Rabbi Shmuel Marbino of Kaminka-Mariopol was born in 5538 or 5539 (1778 or 1779) to Rabbi Moshe Aharon, the son of Rabbi Tzvi Hirsch of Kaminka. Rabbi Shmuel became the disciple of Rabbi Levi Yitzchak of Berditchev, Rabbi Avraham Yehoshua Heschel of Apta, and Rabbi Moshe Tzasis of Metchondov. He merited the admiration of Rabbi Moshe Tzvi of Sweron and Rabbi Yisrael of Ruzhin. He succeeded his grandfather as the rabbi and chassidic Rebbe of Kaminka and later of Mariopol. After his Rabbi, the Ohev Yisrael of Apta, directed him to become a rabbi, when he would receive a note with a request from one of his chassidim, he would say, “Why did the Apter Rav force me to be responsible for the troubles of Israel? If he has already sent you to me, I bless you that God Almighty will help you speedily so that you will not come here anymore to give me sorrow.” In this manner, he would affect great salvations. Rabbi Shmuel also became famous as an exorcist. His Torah teachings were printed in two books: Shnei Hame’orot and Beit Shmuel. He passed away on the 10th of Iyar 5603 (1843).
The holy Rabbi Shmuel of Kaminka was the disciple of the holy Rabbi of Apta, may his merit protect us. After some time, the Rabbi of Apta directed him to be a leader of the Jewish people. Rabbi Shmuel refused and would not agree under any circumstances. The Apter Rebbe then told him that he should think that being a Jewish leader is hell (Gehennom) and that one must go to purgatory for the Nation of Israel. When Rabbi Shmuel heard his words, he agreed to accept the yoke of leadership upon himself, saying: “For Gehennom, I am accepting leadership.”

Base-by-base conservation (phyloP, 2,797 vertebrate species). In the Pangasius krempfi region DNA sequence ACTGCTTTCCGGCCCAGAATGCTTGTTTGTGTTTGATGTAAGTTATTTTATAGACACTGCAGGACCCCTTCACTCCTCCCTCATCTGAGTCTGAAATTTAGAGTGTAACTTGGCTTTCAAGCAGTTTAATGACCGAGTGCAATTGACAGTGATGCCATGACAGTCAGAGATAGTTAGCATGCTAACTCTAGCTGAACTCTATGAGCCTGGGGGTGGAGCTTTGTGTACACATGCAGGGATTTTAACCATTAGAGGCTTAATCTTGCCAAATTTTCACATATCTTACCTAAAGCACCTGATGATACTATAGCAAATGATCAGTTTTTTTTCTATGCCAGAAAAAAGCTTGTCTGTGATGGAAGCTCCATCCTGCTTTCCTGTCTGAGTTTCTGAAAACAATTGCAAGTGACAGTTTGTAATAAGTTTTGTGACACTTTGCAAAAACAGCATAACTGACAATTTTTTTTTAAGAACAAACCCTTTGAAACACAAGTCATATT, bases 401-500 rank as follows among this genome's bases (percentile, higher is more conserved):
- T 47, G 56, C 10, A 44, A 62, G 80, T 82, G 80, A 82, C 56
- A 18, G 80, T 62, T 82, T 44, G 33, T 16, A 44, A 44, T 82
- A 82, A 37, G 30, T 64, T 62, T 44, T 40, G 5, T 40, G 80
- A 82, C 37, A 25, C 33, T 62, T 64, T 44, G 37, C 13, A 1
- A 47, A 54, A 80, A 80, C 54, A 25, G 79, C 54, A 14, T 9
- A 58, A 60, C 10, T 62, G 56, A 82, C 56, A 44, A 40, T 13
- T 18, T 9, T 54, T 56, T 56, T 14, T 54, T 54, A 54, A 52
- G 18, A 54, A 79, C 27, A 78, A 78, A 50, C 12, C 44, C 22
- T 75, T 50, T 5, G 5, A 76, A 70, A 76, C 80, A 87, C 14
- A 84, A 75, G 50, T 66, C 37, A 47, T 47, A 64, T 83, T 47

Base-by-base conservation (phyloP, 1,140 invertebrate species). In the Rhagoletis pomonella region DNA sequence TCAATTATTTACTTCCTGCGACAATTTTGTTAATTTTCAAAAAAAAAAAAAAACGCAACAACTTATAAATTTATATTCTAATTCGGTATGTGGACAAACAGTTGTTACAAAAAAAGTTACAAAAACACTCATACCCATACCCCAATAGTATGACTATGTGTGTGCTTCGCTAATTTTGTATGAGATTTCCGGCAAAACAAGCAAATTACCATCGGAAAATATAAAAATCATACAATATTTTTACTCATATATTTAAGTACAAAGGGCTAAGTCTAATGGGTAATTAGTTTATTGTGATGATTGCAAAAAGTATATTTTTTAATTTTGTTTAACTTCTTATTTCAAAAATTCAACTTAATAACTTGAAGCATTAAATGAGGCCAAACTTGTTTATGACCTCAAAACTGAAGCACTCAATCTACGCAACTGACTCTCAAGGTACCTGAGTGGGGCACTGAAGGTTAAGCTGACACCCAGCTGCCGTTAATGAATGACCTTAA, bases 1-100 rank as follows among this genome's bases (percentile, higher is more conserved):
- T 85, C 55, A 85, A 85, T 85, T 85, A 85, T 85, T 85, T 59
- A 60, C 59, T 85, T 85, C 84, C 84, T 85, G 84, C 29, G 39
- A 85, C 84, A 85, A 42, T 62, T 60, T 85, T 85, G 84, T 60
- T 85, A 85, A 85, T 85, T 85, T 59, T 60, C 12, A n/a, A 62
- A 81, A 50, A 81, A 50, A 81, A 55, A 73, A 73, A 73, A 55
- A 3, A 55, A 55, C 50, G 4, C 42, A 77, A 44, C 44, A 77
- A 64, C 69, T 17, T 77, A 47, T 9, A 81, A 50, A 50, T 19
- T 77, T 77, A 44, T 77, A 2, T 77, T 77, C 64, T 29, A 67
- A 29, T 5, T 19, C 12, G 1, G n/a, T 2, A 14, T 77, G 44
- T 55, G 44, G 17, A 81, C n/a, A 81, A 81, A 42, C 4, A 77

Rabbi Shmuel suffered much hardship and illness. Once, during an illness, he sent a request to the holy Rebbe of Ruzhin to pray for him. The holy Rebbe of Ruzhin said, “What can I do for him? For him, ‘Love your neighbor’ is greater than ‘as yourself.’” The Ruzhiner Rebbe meant that Rabbi Shmuel’s love of his fellow Jew was greater than his love of himself, so he would accept the hardships of every Jew upon himself.
What does a manhig (leader) do in Gehennom (same letters in Hebrew as manhig)? We can say that this is just a poetic expression of the great danger in accepting responsibility for the Nation of Israel. The Rebbe of Apta combines leadership and Gehennom as literally one and the same. From the great love for his fellow Jews with which his disciple was blessed, we can discern another explanation: A leader goes to Gehennom and literally lives there, to take the Jews out of there. This is how we can explain the saying of the sage (Kidushin 82) “The best of the doctors to Gehennom.” The good doctor is he who is willing to descend to Gehennom for his patients.
Descent into Gehennom also means complete identification with its residents and a feeling of being one of them – even the worst of them. The Alter Rebbe compared the tzaddik to a crane, which must be inserted at the lowest level of a building in order to lift it. Through his lowliness, the tzaddik enters under the most wicked person and elevates him. Through the tzaddik’s actions, the entire community (tzibur, an acronym for tzaddik, beinoni [intermediate person], and rasha [wicked person] is elevated.